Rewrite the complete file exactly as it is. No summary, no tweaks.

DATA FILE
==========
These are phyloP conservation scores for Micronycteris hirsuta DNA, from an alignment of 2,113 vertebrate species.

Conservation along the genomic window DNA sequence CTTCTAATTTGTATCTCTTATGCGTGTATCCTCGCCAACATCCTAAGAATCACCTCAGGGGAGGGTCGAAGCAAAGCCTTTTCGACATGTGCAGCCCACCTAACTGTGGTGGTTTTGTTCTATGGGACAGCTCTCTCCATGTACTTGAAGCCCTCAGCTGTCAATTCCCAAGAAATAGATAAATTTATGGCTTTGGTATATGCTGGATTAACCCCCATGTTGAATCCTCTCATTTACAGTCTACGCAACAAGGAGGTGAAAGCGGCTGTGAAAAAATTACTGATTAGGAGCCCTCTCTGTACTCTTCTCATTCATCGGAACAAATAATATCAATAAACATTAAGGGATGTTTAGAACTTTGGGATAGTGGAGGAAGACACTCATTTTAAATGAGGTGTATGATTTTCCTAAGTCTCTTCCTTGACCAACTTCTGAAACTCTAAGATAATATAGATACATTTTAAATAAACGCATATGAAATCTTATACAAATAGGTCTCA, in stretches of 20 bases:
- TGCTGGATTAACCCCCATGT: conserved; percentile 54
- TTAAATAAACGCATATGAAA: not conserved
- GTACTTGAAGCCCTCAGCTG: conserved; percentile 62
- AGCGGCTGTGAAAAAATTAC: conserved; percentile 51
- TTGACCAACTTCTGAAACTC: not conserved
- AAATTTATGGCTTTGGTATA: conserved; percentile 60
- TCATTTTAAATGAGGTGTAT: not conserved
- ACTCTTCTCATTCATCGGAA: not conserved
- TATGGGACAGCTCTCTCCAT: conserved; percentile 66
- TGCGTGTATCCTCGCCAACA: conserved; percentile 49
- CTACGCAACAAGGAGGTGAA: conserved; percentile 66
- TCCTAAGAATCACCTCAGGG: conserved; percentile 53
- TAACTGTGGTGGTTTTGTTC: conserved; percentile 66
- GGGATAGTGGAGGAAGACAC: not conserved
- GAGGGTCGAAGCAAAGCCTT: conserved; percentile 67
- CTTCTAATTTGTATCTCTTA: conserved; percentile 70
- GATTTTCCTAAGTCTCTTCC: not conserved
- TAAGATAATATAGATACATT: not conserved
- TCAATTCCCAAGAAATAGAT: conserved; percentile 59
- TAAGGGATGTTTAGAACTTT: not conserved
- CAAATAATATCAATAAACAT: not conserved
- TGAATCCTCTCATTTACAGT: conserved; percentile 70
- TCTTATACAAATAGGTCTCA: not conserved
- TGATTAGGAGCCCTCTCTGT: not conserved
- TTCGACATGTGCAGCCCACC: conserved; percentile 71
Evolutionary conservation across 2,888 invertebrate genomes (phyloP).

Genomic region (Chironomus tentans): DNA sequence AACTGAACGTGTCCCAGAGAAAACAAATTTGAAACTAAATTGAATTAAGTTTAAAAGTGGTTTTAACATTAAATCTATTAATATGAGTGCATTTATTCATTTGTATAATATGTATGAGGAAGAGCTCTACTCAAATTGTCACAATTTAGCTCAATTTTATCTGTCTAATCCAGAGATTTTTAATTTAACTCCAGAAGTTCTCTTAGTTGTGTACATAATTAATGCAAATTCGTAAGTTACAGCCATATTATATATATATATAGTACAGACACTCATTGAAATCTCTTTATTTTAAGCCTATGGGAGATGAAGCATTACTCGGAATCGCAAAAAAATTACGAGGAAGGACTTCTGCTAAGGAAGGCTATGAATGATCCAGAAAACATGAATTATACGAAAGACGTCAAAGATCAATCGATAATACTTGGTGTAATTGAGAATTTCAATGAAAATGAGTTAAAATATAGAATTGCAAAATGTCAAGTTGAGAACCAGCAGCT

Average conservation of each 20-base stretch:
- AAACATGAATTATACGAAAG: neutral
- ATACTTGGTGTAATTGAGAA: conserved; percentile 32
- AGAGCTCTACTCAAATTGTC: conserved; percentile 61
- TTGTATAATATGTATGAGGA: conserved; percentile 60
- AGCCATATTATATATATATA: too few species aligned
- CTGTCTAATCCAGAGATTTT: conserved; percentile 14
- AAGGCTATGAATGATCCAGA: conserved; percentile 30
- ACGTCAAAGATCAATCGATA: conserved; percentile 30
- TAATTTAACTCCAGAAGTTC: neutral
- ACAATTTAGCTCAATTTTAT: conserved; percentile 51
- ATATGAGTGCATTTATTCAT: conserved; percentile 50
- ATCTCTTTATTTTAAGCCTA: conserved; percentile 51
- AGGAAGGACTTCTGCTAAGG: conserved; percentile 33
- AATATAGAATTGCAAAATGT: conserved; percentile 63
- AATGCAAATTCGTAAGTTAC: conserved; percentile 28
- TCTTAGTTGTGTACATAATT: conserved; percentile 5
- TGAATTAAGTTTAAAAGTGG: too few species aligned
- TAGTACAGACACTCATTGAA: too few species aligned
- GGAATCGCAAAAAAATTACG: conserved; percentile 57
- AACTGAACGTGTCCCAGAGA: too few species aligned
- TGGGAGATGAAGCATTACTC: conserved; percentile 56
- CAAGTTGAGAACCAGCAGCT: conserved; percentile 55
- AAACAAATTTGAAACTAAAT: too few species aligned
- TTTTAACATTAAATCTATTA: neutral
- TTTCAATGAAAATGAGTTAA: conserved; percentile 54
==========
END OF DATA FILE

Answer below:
These are phyloP conservation scores for Micronycteris hirsuta DNA, from an alignment of 2,113 vertebrate species.

Conservation along the genomic window DNA sequence CTTCTAATTTGTATCTCTTATGCGTGTATCCTCGCCAACATCCTAAGAATCACCTCAGGGGAGGGTCGAAGCAAAGCCTTTTCGACATGTGCAGCCCACCTAACTGTGGTGGTTTTGTTCTATGGGACAGCTCTCTCCATGTACTTGAAGCCCTCAGCTGTCAATTCCCAAGAAATAGATAAATTTATGGCTTTGGTATATGCTGGATTAACCCCCATGTTGAATCCTCTCATTTACAGTCTACGCAACAAGGAGGTGAAAGCGGCTGTGAAAAAATTACTGATTAGGAGCCCTCTCTGTACTCTTCTCATTCATCGGAACAAATAATATCAATAAACATTAAGGGATGTTTAGAACTTTGGGATAGTGGAGGAAGACACTCATTTTAAATGAGGTGTATGATTTTCCTAAGTCTCTTCCTTGACCAACTTCTGAAACTCTAAGATAATATAGATACATTTTAAATAAACGCATATGAAATCTTATACAAATAGGTCTCA, in stretches of 20 bases:
- TGCTGGATTAACCCCCATGT: conserved; percentile 54
- TTAAATAAACGCATATGAAA: not conserved
- GTACTTGAAGCCCTCAGCTG: conserved; percentile 62
- AGCGGCTGTGAAAAAATTAC: conserved; percentile 51
- TTGACCAACTTCTGAAACTC: not conserved
- AAATTTATGGCTTTGGTATA: conserved; percentile 60
- TCATTTTAAATGAGGTGTAT: not conserved
- ACTCTTCTCATTCATCGGAA: not conserved
- TATGGGACAGCTCTCTCCAT: conserved; percentile 66
- TGCGTGTATCCTCGCCAACA: conserved; percentile 49
- CTACGCAACAAGGAGGTGAA: conserved; percentile 66
- TCCTAAGAATCACCTCAGGG: conserved; percentile 53
- TAACTGTGGTGGTTTTGTTC: conserved; percentile 66
- GGGATAGTGGAGGAAGACAC: not conserved
- GAGGGTCGAAGCAAAGCCTT: conserved; percentile 67
- CTTCTAATTTGTATCTCTTA: conserved; percentile 70
- GATTTTCCTAAGTCTCTTCC: not conserved
- TAAGATAATATAGATACATT: not conserved
- TCAATTCCCAAGAAATAGAT: conserved; percentile 59
- TAAGGGATGTTTAGAACTTT: not conserved
- CAAATAATATCAATAAACAT: not conserved
- TGAATCCTCTCATTTACAGT: conserved; percentile 70
- TCTTATACAAATAGGTCTCA: not conserved
- TGATTAGGAGCCCTCTCTGT: not conserved
- TTCGACATGTGCAGCCCACC: conserved; percentile 71
Evolutionary conservation across 2,888 invertebrate genomes (phyloP).

Genomic region (Chironomus tentans): DNA sequence AACTGAACGTGTCCCAGAGAAAACAAATTTGAAACTAAATTGAATTAAGTTTAAAAGTGGTTTTAACATTAAATCTATTAATATGAGTGCATTTATTCATTTGTATAATATGTATGAGGAAGAGCTCTACTCAAATTGTCACAATTTAGCTCAATTTTATCTGTCTAATCCAGAGATTTTTAATTTAACTCCAGAAGTTCTCTTAGTTGTGTACATAATTAATGCAAATTCGTAAGTTACAGCCATATTATATATATATATAGTACAGACACTCATTGAAATCTCTTTATTTTAAGCCTATGGGAGATGAAGCATTACTCGGAATCGCAAAAAAATTACGAGGAAGGACTTCTGCTAAGGAAGGCTATGAATGATCCAGAAAACATGAATTATACGAAAGACGTCAAAGATCAATCGATAATACTTGGTGTAATTGAGAATTTCAATGAAAATGAGTTAAAATATAGAATTGCAAAATGTCAAGTTGAGAACCAGCAGCT

Average conservation of each 20-base stretch:
- AAACATGAATTATACGAAAG: neutral
- ATACTTGGTGTAATTGAGAA: conserved; percentile 32
- AGAGCTCTACTCAAATTGTC: conserved; percentile 61
- TTGTATAATATGTATGAGGA: conserved; percentile 60
- AGCCATATTATATATATATA: too few species aligned
- CTGTCTAATCCAGAGATTTT: conserved; percentile 14
- AAGGCTATGAATGATCCAGA: conserved; percentile 30
- ACGTCAAAGATCAATCGATA: conserved; percentile 30
- TAATTTAACTCCAGAAGTTC: neutral
- ACAATTTAGCTCAATTTTAT: conserved; percentile 51
- ATATGAGTGCATTTATTCAT: conserved; percentile 50
- ATCTCTTTATTTTAAGCCTA: conserved; percentile 51
- AGGAAGGACTTCTGCTAAGG: conserved; percentile 33
- AATATAGAATTGCAAAATGT: conserved; percentile 63
- AATGCAAATTCGTAAGTTAC: conserved; percentile 28
- TCTTAGTTGTGTACATAATT: conserved; percentile 5
- TGAATTAAGTTTAAAAGTGG: too few species aligned
- TAGTACAGACACTCATTGAA: too few species aligned
- GGAATCGCAAAAAAATTACG: conserved; percentile 57
- AACTGAACGTGTCCCAGAGA: too few species aligned
- TGGGAGATGAAGCATTACTC: conserved; percentile 56
- CAAGTTGAGAACCAGCAGCT: conserved; percentile 55
- AAACAAATTTGAAACTAAAT: too few species aligned
- TTTTAACATTAAATCTATTA: neutral
- TTTCAATGAAAATGAGTTAA: conserved; percentile 54